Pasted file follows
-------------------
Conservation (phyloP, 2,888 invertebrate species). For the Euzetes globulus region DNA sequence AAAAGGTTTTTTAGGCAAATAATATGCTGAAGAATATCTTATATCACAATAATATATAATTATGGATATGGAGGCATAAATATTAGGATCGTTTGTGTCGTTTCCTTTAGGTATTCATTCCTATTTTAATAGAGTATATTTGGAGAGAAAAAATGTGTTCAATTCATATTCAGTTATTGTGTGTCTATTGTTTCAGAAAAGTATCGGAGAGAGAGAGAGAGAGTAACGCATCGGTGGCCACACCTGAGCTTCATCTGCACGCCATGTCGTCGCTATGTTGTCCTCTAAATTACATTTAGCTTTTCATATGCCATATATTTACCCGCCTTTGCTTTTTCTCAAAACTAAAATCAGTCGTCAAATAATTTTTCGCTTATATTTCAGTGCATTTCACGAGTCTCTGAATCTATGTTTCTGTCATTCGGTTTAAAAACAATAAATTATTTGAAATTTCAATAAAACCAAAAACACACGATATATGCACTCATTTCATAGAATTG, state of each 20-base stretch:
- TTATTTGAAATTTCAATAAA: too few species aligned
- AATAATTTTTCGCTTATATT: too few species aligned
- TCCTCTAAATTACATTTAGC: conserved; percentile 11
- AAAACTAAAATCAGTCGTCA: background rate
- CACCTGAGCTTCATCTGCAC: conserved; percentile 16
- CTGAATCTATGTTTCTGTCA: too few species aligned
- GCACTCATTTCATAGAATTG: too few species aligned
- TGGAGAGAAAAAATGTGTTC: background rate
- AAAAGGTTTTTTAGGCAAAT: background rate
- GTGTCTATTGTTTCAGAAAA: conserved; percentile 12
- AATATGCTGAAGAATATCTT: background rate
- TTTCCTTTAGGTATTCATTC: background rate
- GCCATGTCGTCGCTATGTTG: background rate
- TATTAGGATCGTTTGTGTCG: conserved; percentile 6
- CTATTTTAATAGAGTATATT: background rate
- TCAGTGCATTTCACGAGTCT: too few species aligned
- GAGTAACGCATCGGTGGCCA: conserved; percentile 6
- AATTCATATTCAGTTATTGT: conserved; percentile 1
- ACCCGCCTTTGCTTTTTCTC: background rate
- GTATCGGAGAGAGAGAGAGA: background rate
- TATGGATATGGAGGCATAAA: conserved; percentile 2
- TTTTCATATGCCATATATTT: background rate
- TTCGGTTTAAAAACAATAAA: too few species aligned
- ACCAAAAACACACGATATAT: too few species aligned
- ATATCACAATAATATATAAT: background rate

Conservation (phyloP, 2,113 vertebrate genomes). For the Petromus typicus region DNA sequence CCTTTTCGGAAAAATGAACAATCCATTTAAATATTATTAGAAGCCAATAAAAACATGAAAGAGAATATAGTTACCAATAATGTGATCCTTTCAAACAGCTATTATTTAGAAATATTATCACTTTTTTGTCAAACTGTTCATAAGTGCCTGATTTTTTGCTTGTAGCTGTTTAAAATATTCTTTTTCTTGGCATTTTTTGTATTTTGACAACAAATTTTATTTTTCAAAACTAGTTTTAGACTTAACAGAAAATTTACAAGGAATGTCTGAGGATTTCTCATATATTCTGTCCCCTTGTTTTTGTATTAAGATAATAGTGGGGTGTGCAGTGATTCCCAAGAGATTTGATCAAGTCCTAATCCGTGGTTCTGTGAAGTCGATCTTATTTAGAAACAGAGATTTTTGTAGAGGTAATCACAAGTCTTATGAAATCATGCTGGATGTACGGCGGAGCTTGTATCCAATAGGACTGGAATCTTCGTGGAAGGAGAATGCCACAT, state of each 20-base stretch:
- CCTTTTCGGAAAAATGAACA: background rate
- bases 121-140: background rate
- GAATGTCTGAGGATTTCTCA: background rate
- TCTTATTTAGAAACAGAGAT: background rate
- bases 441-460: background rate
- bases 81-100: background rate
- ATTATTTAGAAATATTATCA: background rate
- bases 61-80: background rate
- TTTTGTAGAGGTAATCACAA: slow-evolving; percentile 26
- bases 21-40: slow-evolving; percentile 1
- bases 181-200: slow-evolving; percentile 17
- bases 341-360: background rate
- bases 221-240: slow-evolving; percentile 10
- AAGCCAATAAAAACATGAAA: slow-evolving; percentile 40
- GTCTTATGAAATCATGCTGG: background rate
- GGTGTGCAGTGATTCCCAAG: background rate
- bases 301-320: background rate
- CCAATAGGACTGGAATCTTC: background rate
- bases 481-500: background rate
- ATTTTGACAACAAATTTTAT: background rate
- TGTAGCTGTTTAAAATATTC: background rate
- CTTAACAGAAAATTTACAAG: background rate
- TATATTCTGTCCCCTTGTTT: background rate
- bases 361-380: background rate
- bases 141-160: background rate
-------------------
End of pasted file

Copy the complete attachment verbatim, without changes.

Conservation (phyloP, 2,888 invertebrate species). For the Euzetes globulus region DNA sequence AAAAGGTTTTTTAGGCAAATAATATGCTGAAGAATATCTTATATCACAATAATATATAATTATGGATATGGAGGCATAAATATTAGGATCGTTTGTGTCGTTTCCTTTAGGTATTCATTCCTATTTTAATAGAGTATATTTGGAGAGAAAAAATGTGTTCAATTCATATTCAGTTATTGTGTGTCTATTGTTTCAGAAAAGTATCGGAGAGAGAGAGAGAGAGTAACGCATCGGTGGCCACACCTGAGCTTCATCTGCACGCCATGTCGTCGCTATGTTGTCCTCTAAATTACATTTAGCTTTTCATATGCCATATATTTACCCGCCTTTGCTTTTTCTCAAAACTAAAATCAGTCGTCAAATAATTTTTCGCTTATATTTCAGTGCATTTCACGAGTCTCTGAATCTATGTTTCTGTCATTCGGTTTAAAAACAATAAATTATTTGAAATTTCAATAAAACCAAAAACACACGATATATGCACTCATTTCATAGAATTG, state of each 20-base stretch:
- TTATTTGAAATTTCAATAAA: too few species aligned
- AATAATTTTTCGCTTATATT: too few species aligned
- TCCTCTAAATTACATTTAGC: conserved; percentile 11
- AAAACTAAAATCAGTCGTCA: background rate
- CACCTGAGCTTCATCTGCAC: conserved; percentile 16
- CTGAATCTATGTTTCTGTCA: too few species aligned
- GCACTCATTTCATAGAATTG: too few species aligned
- TGGAGAGAAAAAATGTGTTC: background rate
- AAAAGGTTTTTTAGGCAAAT: background rate
- GTGTCTATTGTTTCAGAAAA: conserved; percentile 12
- AATATGCTGAAGAATATCTT: background rate
- TTTCCTTTAGGTATTCATTC: background rate
- GCCATGTCGTCGCTATGTTG: background rate
- TATTAGGATCGTTTGTGTCG: conserved; percentile 6
- CTATTTTAATAGAGTATATT: background rate
- TCAGTGCATTTCACGAGTCT: too few species aligned
- GAGTAACGCATCGGTGGCCA: conserved; percentile 6
- AATTCATATTCAGTTATTGT: conserved; percentile 1
- ACCCGCCTTTGCTTTTTCTC: background rate
- GTATCGGAGAGAGAGAGAGA: background rate
- TATGGATATGGAGGCATAAA: conserved; percentile 2
- TTTTCATATGCCATATATTT: background rate
- TTCGGTTTAAAAACAATAAA: too few species aligned
- ACCAAAAACACACGATATAT: too few species aligned
- ATATCACAATAATATATAAT: background rate

Conservation (phyloP, 2,113 vertebrate genomes). For the Petromus typicus region DNA sequence CCTTTTCGGAAAAATGAACAATCCATTTAAATATTATTAGAAGCCAATAAAAACATGAAAGAGAATATAGTTACCAATAATGTGATCCTTTCAAACAGCTATTATTTAGAAATATTATCACTTTTTTGTCAAACTGTTCATAAGTGCCTGATTTTTTGCTTGTAGCTGTTTAAAATATTCTTTTTCTTGGCATTTTTTGTATTTTGACAACAAATTTTATTTTTCAAAACTAGTTTTAGACTTAACAGAAAATTTACAAGGAATGTCTGAGGATTTCTCATATATTCTGTCCCCTTGTTTTTGTATTAAGATAATAGTGGGGTGTGCAGTGATTCCCAAGAGATTTGATCAAGTCCTAATCCGTGGTTCTGTGAAGTCGATCTTATTTAGAAACAGAGATTTTTGTAGAGGTAATCACAAGTCTTATGAAATCATGCTGGATGTACGGCGGAGCTTGTATCCAATAGGACTGGAATCTTCGTGGAAGGAGAATGCCACAT, state of each 20-base stretch:
- CCTTTTCGGAAAAATGAACA: background rate
- bases 121-140: background rate
- GAATGTCTGAGGATTTCTCA: background rate
- TCTTATTTAGAAACAGAGAT: background rate
- bases 441-460: background rate
- bases 81-100: background rate
- ATTATTTAGAAATATTATCA: background rate
- bases 61-80: background rate
- TTTTGTAGAGGTAATCACAA: slow-evolving; percentile 26
- bases 21-40: slow-evolving; percentile 1
- bases 181-200: slow-evolving; percentile 17
- bases 341-360: background rate
- bases 221-240: slow-evolving; percentile 10
- AAGCCAATAAAAACATGAAA: slow-evolving; percentile 40
- GTCTTATGAAATCATGCTGG: background rate
- GGTGTGCAGTGATTCCCAAG: background rate
- bases 301-320: background rate
- CCAATAGGACTGGAATCTTC: background rate
- bases 481-500: background rate
- ATTTTGACAACAAATTTTAT: background rate
- TGTAGCTGTTTAAAATATTC: background rate
- CTTAACAGAAAATTTACAAG: background rate
- TATATTCTGTCCCCTTGTTT: background rate
- bases 361-380: background rate
- bases 141-160: background rate